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As I got to know my new lab at work and its wiki space, I made several usability tweaks to help users (and myself). Then I helped a second lab with their wiki space. And another. And then another.
I now had a standard “list” of usability tweaks, which took about an hour to implement. Not bad, but I couldn’t do this for everyone’s space! I decided to create a self-service resource for wiki admins, taking a cue from a prior role on a small team in a big company, as I wrote about in A wiki “hierarchy of needs”: Support on a sliding scale.
The new page, titled “So you've got a new wiki. Now what?” isn’t exciting visually, but it breaks up the to-dos into manageable-looking chunks and sets a few priorities. I add to it over time as I write up new instructions on how to do something.
The tweaks, tasks and priorities in my list are based on user feedback, best practices, and examples set by different labs. For example, search is a big deal, so I’ve made several changes to make search more accessible and have built out some secondary navigation to help users get around. Your team’s, lab’s or company’s values and priorities may be different. Here are the sections in my Now what? list.
This section is a reminder to use user group capabilities to manage permissions, and to set a space description so everyone knows what the space is about.
Contains some suggestions on how to start structuring a page tree and list wiki contacts.
A reminder to start a wiki documentation page to record major changes and decisions about the space – including who set it up and why. There’s a link to a sample documentation page which includes sections for metrics, functionality, customization, makeovers or migrations or refreshes, permissions, and an origin story: how did the lab/space get its name? (Trust me, this will be very important to future generations!)
Includes links to groups or distribution lists to join, including of course the Atlassian Community!
Includes links to help pages on how to add a search box to the sidebar; how to add a search box in the upper corner of a page (as I described in Thank you, Bryan: Search and help links on every page via page include); how to add a “You are here” link to the footer (as seen in Creating a custom breadcrumb trail using Reporting); how to add help links to the footer; and how to use CSS to hide an annoying page element.
Suggestions here include watching spaces and pages and calendaring out maintenance tasks such as archiving pages.
Encourages space admins to set up custom page templates to help users easily create pages they need to publish often, but aren’t included in the standard Confluence templates, such as event replays, product info pages, UX workflows, and testing plans (with links to some example pages).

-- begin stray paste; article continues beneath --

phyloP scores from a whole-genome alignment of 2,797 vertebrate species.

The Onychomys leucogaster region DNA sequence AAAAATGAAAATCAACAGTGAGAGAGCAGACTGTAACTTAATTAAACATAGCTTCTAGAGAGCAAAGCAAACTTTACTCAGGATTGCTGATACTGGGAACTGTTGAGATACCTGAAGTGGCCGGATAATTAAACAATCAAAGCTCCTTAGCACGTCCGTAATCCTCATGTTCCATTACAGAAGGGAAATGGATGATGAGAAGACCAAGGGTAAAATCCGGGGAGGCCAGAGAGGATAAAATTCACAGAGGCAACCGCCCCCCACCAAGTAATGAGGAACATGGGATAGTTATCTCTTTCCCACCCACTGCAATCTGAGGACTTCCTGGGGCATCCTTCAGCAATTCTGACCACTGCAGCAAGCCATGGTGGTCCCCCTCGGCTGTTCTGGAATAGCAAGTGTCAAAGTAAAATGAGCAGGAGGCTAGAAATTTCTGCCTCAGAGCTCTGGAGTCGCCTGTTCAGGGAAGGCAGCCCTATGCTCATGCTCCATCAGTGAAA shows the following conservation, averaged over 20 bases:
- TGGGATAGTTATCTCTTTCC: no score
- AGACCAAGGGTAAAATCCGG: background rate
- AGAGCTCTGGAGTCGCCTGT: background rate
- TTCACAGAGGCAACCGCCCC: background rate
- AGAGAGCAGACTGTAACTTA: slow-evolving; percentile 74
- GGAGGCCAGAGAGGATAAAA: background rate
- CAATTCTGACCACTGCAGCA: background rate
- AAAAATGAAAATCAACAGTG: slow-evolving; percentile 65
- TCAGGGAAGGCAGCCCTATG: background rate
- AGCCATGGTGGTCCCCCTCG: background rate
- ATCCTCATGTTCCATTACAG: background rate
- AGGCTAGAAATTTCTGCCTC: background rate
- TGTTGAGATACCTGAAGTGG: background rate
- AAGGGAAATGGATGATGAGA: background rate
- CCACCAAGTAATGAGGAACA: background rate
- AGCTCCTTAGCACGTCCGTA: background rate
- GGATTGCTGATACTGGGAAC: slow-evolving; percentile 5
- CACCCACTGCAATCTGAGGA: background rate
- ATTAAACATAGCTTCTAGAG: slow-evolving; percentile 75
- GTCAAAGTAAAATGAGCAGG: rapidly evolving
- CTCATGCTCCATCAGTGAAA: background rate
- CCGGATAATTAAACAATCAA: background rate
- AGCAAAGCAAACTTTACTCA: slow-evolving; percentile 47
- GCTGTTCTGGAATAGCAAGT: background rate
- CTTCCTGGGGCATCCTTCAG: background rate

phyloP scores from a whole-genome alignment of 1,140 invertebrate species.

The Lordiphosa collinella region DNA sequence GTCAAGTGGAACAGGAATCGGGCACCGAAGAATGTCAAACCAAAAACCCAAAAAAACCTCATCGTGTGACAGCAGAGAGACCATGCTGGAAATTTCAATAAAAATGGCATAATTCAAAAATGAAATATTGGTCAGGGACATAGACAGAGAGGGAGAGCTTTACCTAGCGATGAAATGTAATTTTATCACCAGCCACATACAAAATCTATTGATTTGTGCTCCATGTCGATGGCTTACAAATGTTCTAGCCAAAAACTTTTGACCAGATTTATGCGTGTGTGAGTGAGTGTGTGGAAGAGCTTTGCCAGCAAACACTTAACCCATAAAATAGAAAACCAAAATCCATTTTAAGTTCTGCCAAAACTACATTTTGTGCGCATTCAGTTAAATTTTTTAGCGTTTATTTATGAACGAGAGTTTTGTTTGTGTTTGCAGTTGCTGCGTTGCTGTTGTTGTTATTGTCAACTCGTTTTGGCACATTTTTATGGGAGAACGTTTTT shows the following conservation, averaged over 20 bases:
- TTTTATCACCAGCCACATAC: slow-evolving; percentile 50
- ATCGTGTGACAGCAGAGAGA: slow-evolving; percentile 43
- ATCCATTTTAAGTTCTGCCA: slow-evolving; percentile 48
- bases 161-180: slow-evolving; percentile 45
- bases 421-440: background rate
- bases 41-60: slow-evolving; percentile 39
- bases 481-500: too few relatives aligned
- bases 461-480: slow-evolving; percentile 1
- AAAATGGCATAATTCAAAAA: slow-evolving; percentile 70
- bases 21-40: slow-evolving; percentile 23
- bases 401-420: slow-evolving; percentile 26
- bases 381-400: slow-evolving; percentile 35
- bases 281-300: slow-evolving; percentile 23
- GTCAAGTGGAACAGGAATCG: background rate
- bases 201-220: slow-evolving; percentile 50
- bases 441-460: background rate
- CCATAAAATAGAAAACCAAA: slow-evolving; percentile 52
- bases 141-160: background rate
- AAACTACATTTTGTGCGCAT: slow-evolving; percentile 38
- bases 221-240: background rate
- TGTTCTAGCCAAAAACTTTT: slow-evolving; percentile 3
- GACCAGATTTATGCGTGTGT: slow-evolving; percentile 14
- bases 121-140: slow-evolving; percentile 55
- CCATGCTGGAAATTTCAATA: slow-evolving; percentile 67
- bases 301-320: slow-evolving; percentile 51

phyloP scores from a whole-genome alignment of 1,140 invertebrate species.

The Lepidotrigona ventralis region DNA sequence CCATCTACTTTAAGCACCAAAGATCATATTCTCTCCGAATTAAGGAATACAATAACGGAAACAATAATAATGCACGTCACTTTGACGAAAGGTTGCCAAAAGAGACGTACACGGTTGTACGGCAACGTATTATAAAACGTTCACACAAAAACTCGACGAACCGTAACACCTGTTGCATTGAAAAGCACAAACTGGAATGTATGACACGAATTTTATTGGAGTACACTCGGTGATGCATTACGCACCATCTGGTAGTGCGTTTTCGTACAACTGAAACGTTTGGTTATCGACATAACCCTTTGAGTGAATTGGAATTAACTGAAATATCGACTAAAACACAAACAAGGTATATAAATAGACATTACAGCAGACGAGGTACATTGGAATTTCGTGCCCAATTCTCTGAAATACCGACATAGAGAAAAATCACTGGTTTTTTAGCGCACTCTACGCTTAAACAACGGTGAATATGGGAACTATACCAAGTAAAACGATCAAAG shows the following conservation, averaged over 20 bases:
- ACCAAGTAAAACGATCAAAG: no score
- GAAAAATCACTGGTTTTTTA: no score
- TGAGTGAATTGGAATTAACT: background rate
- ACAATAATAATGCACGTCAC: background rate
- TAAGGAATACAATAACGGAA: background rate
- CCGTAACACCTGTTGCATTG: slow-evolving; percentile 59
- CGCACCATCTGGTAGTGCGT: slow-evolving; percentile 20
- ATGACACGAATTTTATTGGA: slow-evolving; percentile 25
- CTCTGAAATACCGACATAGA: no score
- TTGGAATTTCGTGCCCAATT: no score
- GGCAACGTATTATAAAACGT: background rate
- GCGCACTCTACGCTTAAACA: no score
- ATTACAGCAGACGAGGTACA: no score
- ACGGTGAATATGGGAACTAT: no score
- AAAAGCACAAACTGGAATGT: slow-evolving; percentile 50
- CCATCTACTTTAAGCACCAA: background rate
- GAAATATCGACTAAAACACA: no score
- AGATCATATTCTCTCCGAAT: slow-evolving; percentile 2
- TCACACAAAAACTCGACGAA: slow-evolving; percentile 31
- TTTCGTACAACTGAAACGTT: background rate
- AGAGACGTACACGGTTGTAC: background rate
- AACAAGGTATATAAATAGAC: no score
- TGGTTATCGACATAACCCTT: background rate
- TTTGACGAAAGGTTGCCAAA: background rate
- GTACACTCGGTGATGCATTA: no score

This is the fun part. This section suggests adding recent changes, comments, blog posts and featured pages to the home page. Other things to encourage user participation include adding a list of top contributors, a heatmap of popular labels, and displaying labels at the top of the page instead of at the bottom.
Not yet built out, this section recommends defining success metrics for the space and building a wiki space dashboard (as seen in DIY metrics for a wiki space dashboard).
When someone asks for help setting up a wiki space, my first question is “What’s your favorite color?” It’s an easy way to personalize a space through the color scheme and a little custom CSS. I listed directions on how to add a site icon too.
The bottom of the page includes some estimations of how much time specific tweaks may take to make, so that admins can decide where to start.
I’m still adding instructions for various tasks. I recently created a page to help me track which spaces have had which improvements made, which helped me identify which spaces still needed some help. I encourage our wiki system admins to share the link to the Now what? page when they create a new space for someone, and I sometimes reach out to new space admins myself.
It would be great to have the ability to set up a nicely tweaked space as a “space template,” although that is not an option at this time. But a space could certainly be set up as an example, with links on how to make the same improvements.
If your team has some standard improvements, templates or tweaks that are made to every space, I’m interested in knowing what they are. I am always looking to improve our end user experience.
Michelle Rau good